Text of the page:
In a few minutes, the cab interior becomes too cold to occupy comfortably because the engine driven pump is no longer running and circulating hot water to the heater. Autotherm ERS captures this heat and puts it to use warming the cab.
Choices of auxiliary heating systems range from dedicated heaters to auxiliary power units. These can provide not just heating, but air conditioning and other benefits, such as power for "hotel loads" (electricity for in-cab appliances, computers, TVs and personal devices), battery charging and engine warming.
The Pony Pack 200 APU has its own compressor and alternator. If the truck's compressor and/or alternator fails, the APU's compressor and alternator provide enough engine support to allow the truck to continue to function until it can be repaired at a preferred shop, says Rex Greer, president of Pony Pack.
There are APUs that have the ability to provide a combination of engine, cab and fuel pre-heating, John Dennehy, Espar Products' vice president of marketing and communications, says. These effectively remove fuel gelling issues from winter operation.
"Pre-heated engines start easier and dramatically reduce cold start engine wear and cranking system stress for maintenance cost savings," he notes. "Cold start white smoke is eliminated extending the life and regeneration cycles of diesel particulate filters for lower cost of ownership."
"While heating-only units are less costly, an APU with cooling may be a more practical option for truck operators whose routes go through warmer climates," observes Dean J. Lande, manager of business development, Carrier Transicold. "Fuel savings and greater versatility when complying with anti-idling regulations are also benefits with APUs."
Making the appropriate selection of an auxiliary heating system involves a range of considerations. These include such factors as capacity needed based on the climate where the vehicles operate; size of the cab and sleeper compartment; placement, mounting and installation of the system; how the system is integrated into the vehicle; system weight; desired features; and maintenance requirements.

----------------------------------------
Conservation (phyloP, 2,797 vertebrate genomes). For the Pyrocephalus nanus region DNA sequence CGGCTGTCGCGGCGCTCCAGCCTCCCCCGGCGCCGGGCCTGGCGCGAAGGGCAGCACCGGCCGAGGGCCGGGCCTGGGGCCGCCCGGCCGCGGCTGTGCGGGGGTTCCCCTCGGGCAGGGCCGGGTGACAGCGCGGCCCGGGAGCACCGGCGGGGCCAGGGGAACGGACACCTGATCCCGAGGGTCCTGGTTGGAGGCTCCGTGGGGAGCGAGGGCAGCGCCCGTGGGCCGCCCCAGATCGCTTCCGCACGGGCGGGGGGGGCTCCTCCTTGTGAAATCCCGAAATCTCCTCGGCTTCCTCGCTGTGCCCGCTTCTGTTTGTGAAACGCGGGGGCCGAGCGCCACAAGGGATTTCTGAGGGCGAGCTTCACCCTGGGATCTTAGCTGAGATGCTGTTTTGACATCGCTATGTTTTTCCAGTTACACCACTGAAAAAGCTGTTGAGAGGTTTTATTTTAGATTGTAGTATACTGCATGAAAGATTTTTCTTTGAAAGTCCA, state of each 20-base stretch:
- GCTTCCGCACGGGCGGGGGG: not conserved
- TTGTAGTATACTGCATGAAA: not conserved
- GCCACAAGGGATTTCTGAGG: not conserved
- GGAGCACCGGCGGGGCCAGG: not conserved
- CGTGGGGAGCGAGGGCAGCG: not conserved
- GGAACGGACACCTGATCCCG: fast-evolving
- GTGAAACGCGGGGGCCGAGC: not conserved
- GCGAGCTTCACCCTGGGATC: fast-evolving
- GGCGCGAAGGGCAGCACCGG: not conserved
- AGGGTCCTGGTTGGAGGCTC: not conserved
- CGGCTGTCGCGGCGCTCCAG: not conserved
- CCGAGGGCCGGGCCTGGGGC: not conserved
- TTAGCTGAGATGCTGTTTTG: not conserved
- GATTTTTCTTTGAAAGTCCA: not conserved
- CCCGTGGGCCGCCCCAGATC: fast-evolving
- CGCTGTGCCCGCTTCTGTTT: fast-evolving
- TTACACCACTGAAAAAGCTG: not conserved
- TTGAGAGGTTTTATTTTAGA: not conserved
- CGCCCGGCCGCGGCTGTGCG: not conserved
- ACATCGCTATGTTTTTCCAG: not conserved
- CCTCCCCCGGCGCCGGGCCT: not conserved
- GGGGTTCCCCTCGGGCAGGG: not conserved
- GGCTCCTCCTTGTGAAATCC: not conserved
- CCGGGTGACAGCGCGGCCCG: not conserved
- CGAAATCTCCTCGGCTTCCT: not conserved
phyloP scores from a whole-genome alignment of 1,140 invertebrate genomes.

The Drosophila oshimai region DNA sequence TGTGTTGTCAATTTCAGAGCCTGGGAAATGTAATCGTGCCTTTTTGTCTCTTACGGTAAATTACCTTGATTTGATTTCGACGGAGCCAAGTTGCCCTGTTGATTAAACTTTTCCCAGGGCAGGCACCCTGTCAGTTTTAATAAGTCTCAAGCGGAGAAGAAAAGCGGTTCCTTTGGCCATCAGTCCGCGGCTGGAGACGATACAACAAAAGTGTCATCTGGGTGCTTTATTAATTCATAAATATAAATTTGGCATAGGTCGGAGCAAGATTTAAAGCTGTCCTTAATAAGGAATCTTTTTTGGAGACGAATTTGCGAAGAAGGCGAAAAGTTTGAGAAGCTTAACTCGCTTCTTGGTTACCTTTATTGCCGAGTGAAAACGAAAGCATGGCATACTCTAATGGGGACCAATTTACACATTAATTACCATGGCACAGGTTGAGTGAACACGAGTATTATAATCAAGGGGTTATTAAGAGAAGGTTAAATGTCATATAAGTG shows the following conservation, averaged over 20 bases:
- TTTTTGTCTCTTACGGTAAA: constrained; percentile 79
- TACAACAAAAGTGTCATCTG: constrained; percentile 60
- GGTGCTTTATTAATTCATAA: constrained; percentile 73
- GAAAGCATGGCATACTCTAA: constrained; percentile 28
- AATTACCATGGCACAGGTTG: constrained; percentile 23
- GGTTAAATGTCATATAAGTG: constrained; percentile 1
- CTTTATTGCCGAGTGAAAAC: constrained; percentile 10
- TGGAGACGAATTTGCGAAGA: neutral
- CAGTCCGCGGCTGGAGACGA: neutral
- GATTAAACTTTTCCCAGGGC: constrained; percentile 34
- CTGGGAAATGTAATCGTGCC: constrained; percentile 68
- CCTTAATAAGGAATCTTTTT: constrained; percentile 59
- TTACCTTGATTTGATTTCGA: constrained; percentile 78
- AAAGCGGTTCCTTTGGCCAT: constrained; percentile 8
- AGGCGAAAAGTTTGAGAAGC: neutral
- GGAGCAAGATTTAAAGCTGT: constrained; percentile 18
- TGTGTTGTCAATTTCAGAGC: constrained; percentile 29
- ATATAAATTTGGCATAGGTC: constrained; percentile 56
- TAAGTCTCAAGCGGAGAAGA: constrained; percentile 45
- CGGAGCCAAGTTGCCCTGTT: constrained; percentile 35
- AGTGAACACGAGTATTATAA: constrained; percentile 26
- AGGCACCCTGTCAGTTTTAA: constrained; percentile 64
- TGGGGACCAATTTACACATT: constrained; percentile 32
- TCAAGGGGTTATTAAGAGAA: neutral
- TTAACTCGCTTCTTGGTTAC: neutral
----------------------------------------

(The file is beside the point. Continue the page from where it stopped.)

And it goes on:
A good starting point for selecting an auxiliary heating system is to figure the expectations of the unit and the operational requirements. Among the types of questions that need to be answered: Will the APU to be used to supply additional power for hotel loads? How much heating and cooling is wanted? What is the heater's capacity?
High BTU (British Thermal Unit) output is important for both heating and cooling, observes Jill Tolstedt, sales and marketing manager, Tridako Energy Systems. The heater's capacity and the outside temperature determine how long it will take a system to heat or cool the environment. The higher the BTU rating, the more fuel that will be burned.
As a rule of thumb, maintaining a comfortable inside temperature when the outside temperature is 32 degrees Fahrenheit requires 20 BTUs for every cubic foot of space.
BTU is a standard unit of measurement used to denote both the amount of heat energy in fuels and the ability of appliances and air conditioning systems to produce heating or cooling. One BTU is the amount of heat required to increase the temperature of a pint of water (which weighs 16 ounces) by one degree Fahrenheit.
A truck sleeper with an 80-inch double bunk sleeper has a volume of 320 cubic feet. Therefore, it would require a heater with 6,400 BTUs. For larger sleepers, or for trucks that operate in extreme cold climates, heaters with much higher BTUs would be needed.
A vehicle's insulation also needs to be considered as well. The poorer the insulation, the more heating/cooling required.
Insulation can be improved by insulating the floors with foam under the carpet, installing extra insulation in the cab and sleeper and adding heavy duty or thermal curtains to separate the sleeper compartment from the cab. These things will also reduce the amount of time it takes for the auxiliary heating system to warm things up or cool things down.
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